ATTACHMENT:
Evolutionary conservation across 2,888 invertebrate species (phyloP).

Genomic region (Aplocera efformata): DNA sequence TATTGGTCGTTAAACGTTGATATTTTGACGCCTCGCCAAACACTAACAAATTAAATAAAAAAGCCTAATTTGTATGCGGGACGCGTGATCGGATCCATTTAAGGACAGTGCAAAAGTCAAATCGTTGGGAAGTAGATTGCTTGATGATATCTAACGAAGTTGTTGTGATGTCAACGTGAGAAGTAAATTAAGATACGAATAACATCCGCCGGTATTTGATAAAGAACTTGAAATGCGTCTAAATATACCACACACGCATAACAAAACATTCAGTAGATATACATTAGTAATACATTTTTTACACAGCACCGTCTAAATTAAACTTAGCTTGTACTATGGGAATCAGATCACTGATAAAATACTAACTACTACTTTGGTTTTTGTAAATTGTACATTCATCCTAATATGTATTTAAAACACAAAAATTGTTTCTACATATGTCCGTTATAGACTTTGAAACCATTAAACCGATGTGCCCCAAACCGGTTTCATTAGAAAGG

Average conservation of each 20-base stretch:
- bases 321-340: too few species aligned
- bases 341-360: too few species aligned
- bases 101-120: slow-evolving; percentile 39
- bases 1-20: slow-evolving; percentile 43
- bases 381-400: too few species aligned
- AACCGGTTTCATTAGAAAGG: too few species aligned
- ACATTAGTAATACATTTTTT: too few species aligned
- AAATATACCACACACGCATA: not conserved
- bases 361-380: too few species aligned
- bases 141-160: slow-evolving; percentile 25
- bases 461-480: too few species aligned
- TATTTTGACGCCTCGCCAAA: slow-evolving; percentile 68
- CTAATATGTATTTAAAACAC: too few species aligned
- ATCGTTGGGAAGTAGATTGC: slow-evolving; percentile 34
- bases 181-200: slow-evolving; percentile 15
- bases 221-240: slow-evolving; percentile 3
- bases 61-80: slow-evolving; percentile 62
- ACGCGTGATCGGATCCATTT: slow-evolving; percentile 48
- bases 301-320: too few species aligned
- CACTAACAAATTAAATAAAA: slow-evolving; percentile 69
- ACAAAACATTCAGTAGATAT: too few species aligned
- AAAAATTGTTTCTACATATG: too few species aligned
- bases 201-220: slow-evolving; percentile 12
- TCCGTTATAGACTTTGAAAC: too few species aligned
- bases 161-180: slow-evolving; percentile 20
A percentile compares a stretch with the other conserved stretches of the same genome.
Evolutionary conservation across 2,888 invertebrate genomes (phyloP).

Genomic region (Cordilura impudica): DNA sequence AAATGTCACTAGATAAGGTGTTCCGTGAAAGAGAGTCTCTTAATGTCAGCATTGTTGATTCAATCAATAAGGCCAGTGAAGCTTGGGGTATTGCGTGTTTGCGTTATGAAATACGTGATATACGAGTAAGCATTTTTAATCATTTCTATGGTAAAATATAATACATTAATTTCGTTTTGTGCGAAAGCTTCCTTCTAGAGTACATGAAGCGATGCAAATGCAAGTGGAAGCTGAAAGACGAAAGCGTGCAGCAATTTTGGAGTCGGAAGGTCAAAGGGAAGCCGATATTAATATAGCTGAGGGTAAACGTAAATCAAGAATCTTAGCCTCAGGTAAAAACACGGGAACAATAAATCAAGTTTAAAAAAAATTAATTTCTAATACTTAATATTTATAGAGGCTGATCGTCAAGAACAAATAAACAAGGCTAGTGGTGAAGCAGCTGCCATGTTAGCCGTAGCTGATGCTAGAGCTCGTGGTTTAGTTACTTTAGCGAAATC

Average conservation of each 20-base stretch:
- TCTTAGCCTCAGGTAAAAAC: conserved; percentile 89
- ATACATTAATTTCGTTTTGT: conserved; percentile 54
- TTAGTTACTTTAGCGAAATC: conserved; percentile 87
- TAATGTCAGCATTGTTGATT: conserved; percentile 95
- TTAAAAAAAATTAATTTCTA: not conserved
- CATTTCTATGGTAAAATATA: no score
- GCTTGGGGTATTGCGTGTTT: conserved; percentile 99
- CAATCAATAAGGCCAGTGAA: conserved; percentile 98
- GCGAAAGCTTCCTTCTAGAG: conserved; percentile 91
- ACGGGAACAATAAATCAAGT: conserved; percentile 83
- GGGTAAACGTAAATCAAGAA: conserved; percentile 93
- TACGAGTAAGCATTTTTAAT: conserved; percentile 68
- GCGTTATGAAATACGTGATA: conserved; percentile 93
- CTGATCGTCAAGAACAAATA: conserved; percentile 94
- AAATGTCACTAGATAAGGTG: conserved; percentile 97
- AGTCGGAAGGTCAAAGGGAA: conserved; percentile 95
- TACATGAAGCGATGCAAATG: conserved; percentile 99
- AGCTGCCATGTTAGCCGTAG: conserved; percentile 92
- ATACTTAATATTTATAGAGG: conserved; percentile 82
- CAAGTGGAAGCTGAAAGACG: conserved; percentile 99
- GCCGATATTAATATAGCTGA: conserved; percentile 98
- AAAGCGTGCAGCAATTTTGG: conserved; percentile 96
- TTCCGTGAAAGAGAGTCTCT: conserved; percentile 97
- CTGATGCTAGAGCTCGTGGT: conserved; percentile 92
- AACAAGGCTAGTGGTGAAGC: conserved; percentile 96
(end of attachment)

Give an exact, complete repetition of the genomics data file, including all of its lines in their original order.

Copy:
Evolutionary conservation across 2,888 invertebrate species (phyloP).

Genomic region (Aplocera efformata): DNA sequence TATTGGTCGTTAAACGTTGATATTTTGACGCCTCGCCAAACACTAACAAATTAAATAAAAAAGCCTAATTTGTATGCGGGACGCGTGATCGGATCCATTTAAGGACAGTGCAAAAGTCAAATCGTTGGGAAGTAGATTGCTTGATGATATCTAACGAAGTTGTTGTGATGTCAACGTGAGAAGTAAATTAAGATACGAATAACATCCGCCGGTATTTGATAAAGAACTTGAAATGCGTCTAAATATACCACACACGCATAACAAAACATTCAGTAGATATACATTAGTAATACATTTTTTACACAGCACCGTCTAAATTAAACTTAGCTTGTACTATGGGAATCAGATCACTGATAAAATACTAACTACTACTTTGGTTTTTGTAAATTGTACATTCATCCTAATATGTATTTAAAACACAAAAATTGTTTCTACATATGTCCGTTATAGACTTTGAAACCATTAAACCGATGTGCCCCAAACCGGTTTCATTAGAAAGG

Average conservation of each 20-base stretch:
- bases 321-340: too few species aligned
- bases 341-360: too few species aligned
- bases 101-120: slow-evolving; percentile 39
- bases 1-20: slow-evolving; percentile 43
- bases 381-400: too few species aligned
- AACCGGTTTCATTAGAAAGG: too few species aligned
- ACATTAGTAATACATTTTTT: too few species aligned
- AAATATACCACACACGCATA: not conserved
- bases 361-380: too few species aligned
- bases 141-160: slow-evolving; percentile 25
- bases 461-480: too few species aligned
- TATTTTGACGCCTCGCCAAA: slow-evolving; percentile 68
- CTAATATGTATTTAAAACAC: too few species aligned
- ATCGTTGGGAAGTAGATTGC: slow-evolving; percentile 34
- bases 181-200: slow-evolving; percentile 15
- bases 221-240: slow-evolving; percentile 3
- bases 61-80: slow-evolving; percentile 62
- ACGCGTGATCGGATCCATTT: slow-evolving; percentile 48
- bases 301-320: too few species aligned
- CACTAACAAATTAAATAAAA: slow-evolving; percentile 69
- ACAAAACATTCAGTAGATAT: too few species aligned
- AAAAATTGTTTCTACATATG: too few species aligned
- bases 201-220: slow-evolving; percentile 12
- TCCGTTATAGACTTTGAAAC: too few species aligned
- bases 161-180: slow-evolving; percentile 20
A percentile compares a stretch with the other conserved stretches of the same genome.
Evolutionary conservation across 2,888 invertebrate genomes (phyloP).

Genomic region (Cordilura impudica): DNA sequence AAATGTCACTAGATAAGGTGTTCCGTGAAAGAGAGTCTCTTAATGTCAGCATTGTTGATTCAATCAATAAGGCCAGTGAAGCTTGGGGTATTGCGTGTTTGCGTTATGAAATACGTGATATACGAGTAAGCATTTTTAATCATTTCTATGGTAAAATATAATACATTAATTTCGTTTTGTGCGAAAGCTTCCTTCTAGAGTACATGAAGCGATGCAAATGCAAGTGGAAGCTGAAAGACGAAAGCGTGCAGCAATTTTGGAGTCGGAAGGTCAAAGGGAAGCCGATATTAATATAGCTGAGGGTAAACGTAAATCAAGAATCTTAGCCTCAGGTAAAAACACGGGAACAATAAATCAAGTTTAAAAAAAATTAATTTCTAATACTTAATATTTATAGAGGCTGATCGTCAAGAACAAATAAACAAGGCTAGTGGTGAAGCAGCTGCCATGTTAGCCGTAGCTGATGCTAGAGCTCGTGGTTTAGTTACTTTAGCGAAATC

Average conservation of each 20-base stretch:
- TCTTAGCCTCAGGTAAAAAC: conserved; percentile 89
- ATACATTAATTTCGTTTTGT: conserved; percentile 54
- TTAGTTACTTTAGCGAAATC: conserved; percentile 87
- TAATGTCAGCATTGTTGATT: conserved; percentile 95
- TTAAAAAAAATTAATTTCTA: not conserved
- CATTTCTATGGTAAAATATA: no score
- GCTTGGGGTATTGCGTGTTT: conserved; percentile 99
- CAATCAATAAGGCCAGTGAA: conserved; percentile 98
- GCGAAAGCTTCCTTCTAGAG: conserved; percentile 91
- ACGGGAACAATAAATCAAGT: conserved; percentile 83
- GGGTAAACGTAAATCAAGAA: conserved; percentile 93
- TACGAGTAAGCATTTTTAAT: conserved; percentile 68
- GCGTTATGAAATACGTGATA: conserved; percentile 93
- CTGATCGTCAAGAACAAATA: conserved; percentile 94
- AAATGTCACTAGATAAGGTG: conserved; percentile 97
- AGTCGGAAGGTCAAAGGGAA: conserved; percentile 95
- TACATGAAGCGATGCAAATG: conserved; percentile 99
- AGCTGCCATGTTAGCCGTAG: conserved; percentile 92
- ATACTTAATATTTATAGAGG: conserved; percentile 82
- CAAGTGGAAGCTGAAAGACG: conserved; percentile 99
- GCCGATATTAATATAGCTGA: conserved; percentile 98
- AAAGCGTGCAGCAATTTTGG: conserved; percentile 96
- TTCCGTGAAAGAGAGTCTCT: conserved; percentile 97
- CTGATGCTAGAGCTCGTGGT: conserved; percentile 92
- AACAAGGCTAGTGGTGAAGC: conserved; percentile 96